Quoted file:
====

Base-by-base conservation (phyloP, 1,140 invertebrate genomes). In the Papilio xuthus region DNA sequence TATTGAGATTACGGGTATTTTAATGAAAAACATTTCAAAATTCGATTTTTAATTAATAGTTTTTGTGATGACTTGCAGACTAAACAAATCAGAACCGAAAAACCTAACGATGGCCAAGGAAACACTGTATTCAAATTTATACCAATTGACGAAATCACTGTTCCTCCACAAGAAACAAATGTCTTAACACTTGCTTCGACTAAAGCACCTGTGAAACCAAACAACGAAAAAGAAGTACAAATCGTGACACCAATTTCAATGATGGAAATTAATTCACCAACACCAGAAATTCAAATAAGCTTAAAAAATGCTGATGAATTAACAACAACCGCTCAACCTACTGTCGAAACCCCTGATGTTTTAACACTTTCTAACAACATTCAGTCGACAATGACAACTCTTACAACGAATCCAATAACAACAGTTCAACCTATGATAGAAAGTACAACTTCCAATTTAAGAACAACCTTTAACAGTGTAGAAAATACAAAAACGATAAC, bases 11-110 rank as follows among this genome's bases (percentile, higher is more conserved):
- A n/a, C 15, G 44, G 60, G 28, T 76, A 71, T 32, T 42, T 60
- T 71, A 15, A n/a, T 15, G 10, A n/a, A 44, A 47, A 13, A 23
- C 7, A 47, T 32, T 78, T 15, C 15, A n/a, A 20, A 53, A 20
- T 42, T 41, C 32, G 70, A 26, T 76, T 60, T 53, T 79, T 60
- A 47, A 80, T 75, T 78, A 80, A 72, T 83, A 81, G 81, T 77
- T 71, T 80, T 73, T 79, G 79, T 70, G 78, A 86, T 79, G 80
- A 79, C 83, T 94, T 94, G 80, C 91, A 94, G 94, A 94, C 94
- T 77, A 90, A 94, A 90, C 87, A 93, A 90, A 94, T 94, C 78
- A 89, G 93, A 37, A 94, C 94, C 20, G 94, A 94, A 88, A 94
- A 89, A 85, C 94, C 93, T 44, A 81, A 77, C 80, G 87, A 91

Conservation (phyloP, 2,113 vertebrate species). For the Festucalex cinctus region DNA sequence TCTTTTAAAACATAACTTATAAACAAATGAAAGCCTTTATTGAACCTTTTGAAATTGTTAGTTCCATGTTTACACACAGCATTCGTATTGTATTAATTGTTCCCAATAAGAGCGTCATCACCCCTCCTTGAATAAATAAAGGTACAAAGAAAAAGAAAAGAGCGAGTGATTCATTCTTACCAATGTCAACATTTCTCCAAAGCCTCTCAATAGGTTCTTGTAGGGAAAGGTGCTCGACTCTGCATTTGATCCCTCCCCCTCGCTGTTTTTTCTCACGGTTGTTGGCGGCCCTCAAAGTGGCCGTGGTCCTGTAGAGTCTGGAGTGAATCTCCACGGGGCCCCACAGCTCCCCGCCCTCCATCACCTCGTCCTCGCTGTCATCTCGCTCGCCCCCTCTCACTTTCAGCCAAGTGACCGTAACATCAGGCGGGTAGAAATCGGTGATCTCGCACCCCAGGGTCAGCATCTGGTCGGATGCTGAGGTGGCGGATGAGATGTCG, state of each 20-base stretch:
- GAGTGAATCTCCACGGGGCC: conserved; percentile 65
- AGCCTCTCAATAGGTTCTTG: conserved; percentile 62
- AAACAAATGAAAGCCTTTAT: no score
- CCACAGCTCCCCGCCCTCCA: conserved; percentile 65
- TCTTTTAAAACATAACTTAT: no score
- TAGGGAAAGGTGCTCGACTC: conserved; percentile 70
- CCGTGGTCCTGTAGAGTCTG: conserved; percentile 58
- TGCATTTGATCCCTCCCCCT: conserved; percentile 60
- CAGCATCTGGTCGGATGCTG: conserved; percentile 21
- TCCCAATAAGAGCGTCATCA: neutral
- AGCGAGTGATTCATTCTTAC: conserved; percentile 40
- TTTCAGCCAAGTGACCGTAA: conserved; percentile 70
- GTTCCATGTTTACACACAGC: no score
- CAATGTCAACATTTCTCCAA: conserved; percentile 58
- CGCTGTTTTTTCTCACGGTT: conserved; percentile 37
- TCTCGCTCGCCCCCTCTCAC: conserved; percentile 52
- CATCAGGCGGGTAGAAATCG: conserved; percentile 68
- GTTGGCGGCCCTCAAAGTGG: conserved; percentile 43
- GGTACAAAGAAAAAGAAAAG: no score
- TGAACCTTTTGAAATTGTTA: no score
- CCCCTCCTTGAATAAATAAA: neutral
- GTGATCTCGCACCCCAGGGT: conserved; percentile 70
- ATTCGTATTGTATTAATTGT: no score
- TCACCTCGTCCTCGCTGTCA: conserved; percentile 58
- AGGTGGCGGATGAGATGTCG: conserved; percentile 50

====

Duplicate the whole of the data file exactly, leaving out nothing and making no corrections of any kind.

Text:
Base-by-base conservation (phyloP, 1,140 invertebrate genomes). In the Papilio xuthus region DNA sequence TATTGAGATTACGGGTATTTTAATGAAAAACATTTCAAAATTCGATTTTTAATTAATAGTTTTTGTGATGACTTGCAGACTAAACAAATCAGAACCGAAAAACCTAACGATGGCCAAGGAAACACTGTATTCAAATTTATACCAATTGACGAAATCACTGTTCCTCCACAAGAAACAAATGTCTTAACACTTGCTTCGACTAAAGCACCTGTGAAACCAAACAACGAAAAAGAAGTACAAATCGTGACACCAATTTCAATGATGGAAATTAATTCACCAACACCAGAAATTCAAATAAGCTTAAAAAATGCTGATGAATTAACAACAACCGCTCAACCTACTGTCGAAACCCCTGATGTTTTAACACTTTCTAACAACATTCAGTCGACAATGACAACTCTTACAACGAATCCAATAACAACAGTTCAACCTATGATAGAAAGTACAACTTCCAATTTAAGAACAACCTTTAACAGTGTAGAAAATACAAAAACGATAAC, bases 11-110 rank as follows among this genome's bases (percentile, higher is more conserved):
- A n/a, C 15, G 44, G 60, G 28, T 76, A 71, T 32, T 42, T 60
- T 71, A 15, A n/a, T 15, G 10, A n/a, A 44, A 47, A 13, A 23
- C 7, A 47, T 32, T 78, T 15, C 15, A n/a, A 20, A 53, A 20
- T 42, T 41, C 32, G 70, A 26, T 76, T 60, T 53, T 79, T 60
- A 47, A 80, T 75, T 78, A 80, A 72, T 83, A 81, G 81, T 77
- T 71, T 80, T 73, T 79, G 79, T 70, G 78, A 86, T 79, G 80
- A 79, C 83, T 94, T 94, G 80, C 91, A 94, G 94, A 94, C 94
- T 77, A 90, A 94, A 90, C 87, A 93, A 90, A 94, T 94, C 78
- A 89, G 93, A 37, A 94, C 94, C 20, G 94, A 94, A 88, A 94
- A 89, A 85, C 94, C 93, T 44, A 81, A 77, C 80, G 87, A 91

Conservation (phyloP, 2,113 vertebrate species). For the Festucalex cinctus region DNA sequence TCTTTTAAAACATAACTTATAAACAAATGAAAGCCTTTATTGAACCTTTTGAAATTGTTAGTTCCATGTTTACACACAGCATTCGTATTGTATTAATTGTTCCCAATAAGAGCGTCATCACCCCTCCTTGAATAAATAAAGGTACAAAGAAAAAGAAAAGAGCGAGTGATTCATTCTTACCAATGTCAACATTTCTCCAAAGCCTCTCAATAGGTTCTTGTAGGGAAAGGTGCTCGACTCTGCATTTGATCCCTCCCCCTCGCTGTTTTTTCTCACGGTTGTTGGCGGCCCTCAAAGTGGCCGTGGTCCTGTAGAGTCTGGAGTGAATCTCCACGGGGCCCCACAGCTCCCCGCCCTCCATCACCTCGTCCTCGCTGTCATCTCGCTCGCCCCCTCTCACTTTCAGCCAAGTGACCGTAACATCAGGCGGGTAGAAATCGGTGATCTCGCACCCCAGGGTCAGCATCTGGTCGGATGCTGAGGTGGCGGATGAGATGTCG, state of each 20-base stretch:
- GAGTGAATCTCCACGGGGCC: conserved; percentile 65
- AGCCTCTCAATAGGTTCTTG: conserved; percentile 62
- AAACAAATGAAAGCCTTTAT: no score
- CCACAGCTCCCCGCCCTCCA: conserved; percentile 65
- TCTTTTAAAACATAACTTAT: no score
- TAGGGAAAGGTGCTCGACTC: conserved; percentile 70
- CCGTGGTCCTGTAGAGTCTG: conserved; percentile 58
- TGCATTTGATCCCTCCCCCT: conserved; percentile 60
- CAGCATCTGGTCGGATGCTG: conserved; percentile 21
- TCCCAATAAGAGCGTCATCA: neutral
- AGCGAGTGATTCATTCTTAC: conserved; percentile 40
- TTTCAGCCAAGTGACCGTAA: conserved; percentile 70
- GTTCCATGTTTACACACAGC: no score
- CAATGTCAACATTTCTCCAA: conserved; percentile 58
- CGCTGTTTTTTCTCACGGTT: conserved; percentile 37
- TCTCGCTCGCCCCCTCTCAC: conserved; percentile 52
- CATCAGGCGGGTAGAAATCG: conserved; percentile 68
- GTTGGCGGCCCTCAAAGTGG: conserved; percentile 43
- GGTACAAAGAAAAAGAAAAG: no score
- TGAACCTTTTGAAATTGTTA: no score
- CCCCTCCTTGAATAAATAAA: neutral
- GTGATCTCGCACCCCAGGGT: conserved; percentile 70
- ATTCGTATTGTATTAATTGT: no score
- TCACCTCGTCCTCGCTGTCA: conserved; percentile 58
- AGGTGGCGGATGAGATGTCG: conserved; percentile 50